IBP seizes upon Blume's earlier opinion that Beavers suffered a 15-percent permanent partial disability of the body as a whole and ignores the other evidence; for example, Blume's opinion that Beavers' industrial disability was greater than her physical disability because of the activities Beavers could not perform without pain. IBP's claim that the majority of the compensation court ignored Blume's later deposition testimony and relied solely on his earlier report of August 14, 1984, in finding a 30-percent loss of earning power is, quite simply stated, not supported by the record. Blume expressly states in his deposition that he never lessened the restrictions imposed in his August report and further stated his opinion at the time of the deposition to be, as noted earlier, that Beavers was totally disabled. While the record could certainly have been clearer in regard to Beavers' loss of earning power, we cannot say, in view of the medical opinions ranging from no disability to total disability, that fixing the loss of earning power at 30 percent is clearly wrong. See Mulder v. Minnesota Mining & Mfg. Co., 219 Neb. 241, 361 N.W.2d 572 (1985). Accordingly, IBP's cross-appeal must be, and hereby is, dismissed.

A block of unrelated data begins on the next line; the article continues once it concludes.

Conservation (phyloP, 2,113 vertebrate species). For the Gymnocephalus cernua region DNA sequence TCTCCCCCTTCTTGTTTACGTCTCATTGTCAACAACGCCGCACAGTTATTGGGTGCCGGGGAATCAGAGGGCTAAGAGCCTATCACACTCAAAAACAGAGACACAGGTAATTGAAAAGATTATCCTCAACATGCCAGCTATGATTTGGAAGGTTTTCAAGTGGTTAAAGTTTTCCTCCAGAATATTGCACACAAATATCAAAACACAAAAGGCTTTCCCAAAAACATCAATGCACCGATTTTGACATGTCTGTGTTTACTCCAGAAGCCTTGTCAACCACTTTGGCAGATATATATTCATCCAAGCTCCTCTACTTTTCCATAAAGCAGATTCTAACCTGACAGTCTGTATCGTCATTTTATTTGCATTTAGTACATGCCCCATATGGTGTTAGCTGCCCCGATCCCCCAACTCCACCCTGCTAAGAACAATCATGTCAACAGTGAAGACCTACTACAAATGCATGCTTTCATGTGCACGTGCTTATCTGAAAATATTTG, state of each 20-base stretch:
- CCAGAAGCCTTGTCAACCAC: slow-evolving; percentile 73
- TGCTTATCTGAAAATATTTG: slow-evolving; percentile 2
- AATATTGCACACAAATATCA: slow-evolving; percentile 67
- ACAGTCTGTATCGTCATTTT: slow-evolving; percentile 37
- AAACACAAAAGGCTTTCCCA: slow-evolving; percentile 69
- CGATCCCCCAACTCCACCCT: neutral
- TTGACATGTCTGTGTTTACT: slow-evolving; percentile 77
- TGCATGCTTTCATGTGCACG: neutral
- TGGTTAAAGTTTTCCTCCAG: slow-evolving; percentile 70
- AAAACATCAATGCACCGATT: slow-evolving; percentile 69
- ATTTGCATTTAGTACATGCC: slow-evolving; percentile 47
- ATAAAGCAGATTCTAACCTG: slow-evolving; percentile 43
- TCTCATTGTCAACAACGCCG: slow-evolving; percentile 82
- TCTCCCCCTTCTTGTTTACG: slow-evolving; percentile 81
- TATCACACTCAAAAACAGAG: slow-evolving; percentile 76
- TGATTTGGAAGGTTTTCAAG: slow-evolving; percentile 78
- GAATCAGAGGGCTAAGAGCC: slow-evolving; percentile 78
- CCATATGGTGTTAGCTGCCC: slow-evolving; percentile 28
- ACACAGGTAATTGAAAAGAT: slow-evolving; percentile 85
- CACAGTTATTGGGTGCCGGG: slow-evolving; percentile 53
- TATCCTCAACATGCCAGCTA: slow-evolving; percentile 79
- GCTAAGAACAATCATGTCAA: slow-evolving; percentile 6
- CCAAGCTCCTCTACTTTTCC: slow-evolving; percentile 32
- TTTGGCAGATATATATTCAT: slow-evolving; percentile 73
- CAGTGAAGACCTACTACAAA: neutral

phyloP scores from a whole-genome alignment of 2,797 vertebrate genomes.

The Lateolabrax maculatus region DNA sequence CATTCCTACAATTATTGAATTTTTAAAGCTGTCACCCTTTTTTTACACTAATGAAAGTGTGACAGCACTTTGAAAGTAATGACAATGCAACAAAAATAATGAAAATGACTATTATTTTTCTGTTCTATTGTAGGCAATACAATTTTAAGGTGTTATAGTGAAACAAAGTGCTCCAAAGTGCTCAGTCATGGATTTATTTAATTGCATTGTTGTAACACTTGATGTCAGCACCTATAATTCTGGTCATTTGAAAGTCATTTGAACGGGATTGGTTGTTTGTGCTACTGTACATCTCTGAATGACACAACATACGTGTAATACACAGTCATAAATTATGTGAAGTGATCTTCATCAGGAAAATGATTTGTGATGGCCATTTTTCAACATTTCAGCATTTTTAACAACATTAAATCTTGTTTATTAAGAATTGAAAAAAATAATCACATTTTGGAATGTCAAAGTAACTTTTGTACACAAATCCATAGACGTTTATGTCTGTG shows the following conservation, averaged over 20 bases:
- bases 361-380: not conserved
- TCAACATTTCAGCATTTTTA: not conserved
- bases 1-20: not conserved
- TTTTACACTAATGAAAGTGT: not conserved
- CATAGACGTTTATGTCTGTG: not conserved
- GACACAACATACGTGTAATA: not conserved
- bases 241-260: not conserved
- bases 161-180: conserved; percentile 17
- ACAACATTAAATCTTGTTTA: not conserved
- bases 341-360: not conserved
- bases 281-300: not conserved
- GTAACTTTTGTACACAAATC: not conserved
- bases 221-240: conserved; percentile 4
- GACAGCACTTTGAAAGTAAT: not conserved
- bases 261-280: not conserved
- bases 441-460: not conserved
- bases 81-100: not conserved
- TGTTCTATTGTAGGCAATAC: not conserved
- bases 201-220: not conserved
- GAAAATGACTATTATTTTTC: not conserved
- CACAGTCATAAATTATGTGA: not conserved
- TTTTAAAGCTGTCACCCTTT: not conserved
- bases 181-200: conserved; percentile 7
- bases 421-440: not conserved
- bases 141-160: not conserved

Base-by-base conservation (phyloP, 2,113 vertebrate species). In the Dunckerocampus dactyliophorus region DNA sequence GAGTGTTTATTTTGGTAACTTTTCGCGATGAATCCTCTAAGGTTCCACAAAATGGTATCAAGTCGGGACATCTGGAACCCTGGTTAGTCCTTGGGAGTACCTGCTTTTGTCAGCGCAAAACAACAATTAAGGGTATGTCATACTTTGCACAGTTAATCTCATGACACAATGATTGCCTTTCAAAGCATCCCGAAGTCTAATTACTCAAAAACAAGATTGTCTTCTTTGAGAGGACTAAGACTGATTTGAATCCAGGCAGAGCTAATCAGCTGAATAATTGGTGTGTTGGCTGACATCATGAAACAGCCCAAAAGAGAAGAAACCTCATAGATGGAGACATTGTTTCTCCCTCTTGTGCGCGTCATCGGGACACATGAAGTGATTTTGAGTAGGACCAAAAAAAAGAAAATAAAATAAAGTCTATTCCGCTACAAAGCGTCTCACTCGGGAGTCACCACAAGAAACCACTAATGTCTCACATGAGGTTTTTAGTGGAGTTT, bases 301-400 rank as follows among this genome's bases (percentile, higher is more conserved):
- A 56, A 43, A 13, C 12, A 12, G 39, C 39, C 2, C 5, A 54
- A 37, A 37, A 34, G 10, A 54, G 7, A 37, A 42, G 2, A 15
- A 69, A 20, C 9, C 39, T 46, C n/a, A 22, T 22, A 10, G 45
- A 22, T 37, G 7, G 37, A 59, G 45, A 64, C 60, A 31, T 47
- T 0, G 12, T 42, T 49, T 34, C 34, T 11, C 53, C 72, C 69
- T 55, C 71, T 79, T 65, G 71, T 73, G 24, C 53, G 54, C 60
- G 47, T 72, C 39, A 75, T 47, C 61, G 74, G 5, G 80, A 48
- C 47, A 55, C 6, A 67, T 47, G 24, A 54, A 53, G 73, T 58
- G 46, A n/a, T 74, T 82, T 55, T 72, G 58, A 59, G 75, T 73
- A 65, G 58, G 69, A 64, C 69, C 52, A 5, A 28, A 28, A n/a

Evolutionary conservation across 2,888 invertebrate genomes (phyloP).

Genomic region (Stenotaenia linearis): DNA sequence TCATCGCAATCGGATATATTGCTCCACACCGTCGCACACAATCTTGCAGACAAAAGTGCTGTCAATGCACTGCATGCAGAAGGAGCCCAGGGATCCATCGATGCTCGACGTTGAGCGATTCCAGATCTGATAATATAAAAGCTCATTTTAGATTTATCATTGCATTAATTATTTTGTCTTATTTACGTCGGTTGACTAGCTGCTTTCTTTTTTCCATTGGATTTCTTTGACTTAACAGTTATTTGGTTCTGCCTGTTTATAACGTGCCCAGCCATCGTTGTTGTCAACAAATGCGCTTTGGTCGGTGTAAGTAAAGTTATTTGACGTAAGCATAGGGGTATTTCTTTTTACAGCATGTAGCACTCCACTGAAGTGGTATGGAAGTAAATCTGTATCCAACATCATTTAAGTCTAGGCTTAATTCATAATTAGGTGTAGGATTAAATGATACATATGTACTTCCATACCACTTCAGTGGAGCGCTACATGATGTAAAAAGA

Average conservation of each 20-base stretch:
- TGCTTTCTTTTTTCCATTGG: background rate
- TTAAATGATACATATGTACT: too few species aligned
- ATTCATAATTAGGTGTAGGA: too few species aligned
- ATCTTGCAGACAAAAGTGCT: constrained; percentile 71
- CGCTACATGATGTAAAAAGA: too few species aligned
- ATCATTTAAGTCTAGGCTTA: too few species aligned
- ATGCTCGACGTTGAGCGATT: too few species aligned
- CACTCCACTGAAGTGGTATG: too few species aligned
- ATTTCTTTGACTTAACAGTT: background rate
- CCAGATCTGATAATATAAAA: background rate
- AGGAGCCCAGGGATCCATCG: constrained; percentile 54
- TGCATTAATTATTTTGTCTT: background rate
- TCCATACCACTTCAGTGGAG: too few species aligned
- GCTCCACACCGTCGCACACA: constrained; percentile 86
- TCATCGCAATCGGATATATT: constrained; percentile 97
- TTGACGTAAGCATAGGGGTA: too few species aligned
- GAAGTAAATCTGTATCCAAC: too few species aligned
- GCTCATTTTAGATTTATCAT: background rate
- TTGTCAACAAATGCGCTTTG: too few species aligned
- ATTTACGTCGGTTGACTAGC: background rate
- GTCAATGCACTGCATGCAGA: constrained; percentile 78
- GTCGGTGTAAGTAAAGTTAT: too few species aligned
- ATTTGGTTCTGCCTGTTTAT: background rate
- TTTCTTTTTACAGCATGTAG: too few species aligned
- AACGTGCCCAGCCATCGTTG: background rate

Beavers' second assignment of error, that her period of temporary total disability was miscalculated, is also without merit.

The compensation court on rehearing found that Beavers was temporarily totally disabled from and after March 16, 1984, to and including August 21, 1984. Blume's August 21, 1984, opinion that Beavers had reached maximum improvement supports that finding. It is true that Blume later expressed the opinion that Beavers was totally disabled. However, as recently again pointed out in Snyder v. IBP, Inc., supra, and Vredeveld v. Gelco Express, supra, a good faith self-contradiction of an expert presents a question of fact to be resolved by the compensation court.

In her third assignment of error Beavers complains that the compensation court on rehearing, in reversing the $400 attorney fee she was awarded on initial hearing, considered an issue not properly before it.

The compensation court's pretrial order, entitled "Report of Settlement Conference Officer," states the issues on rehearing to be: "1. Extent of disability, temporary total and permanent partial. 2. Whether or not the plaintiff can refuse to return to light duty within her medical restrictions when released by her physician and continue to receive compensation benefits."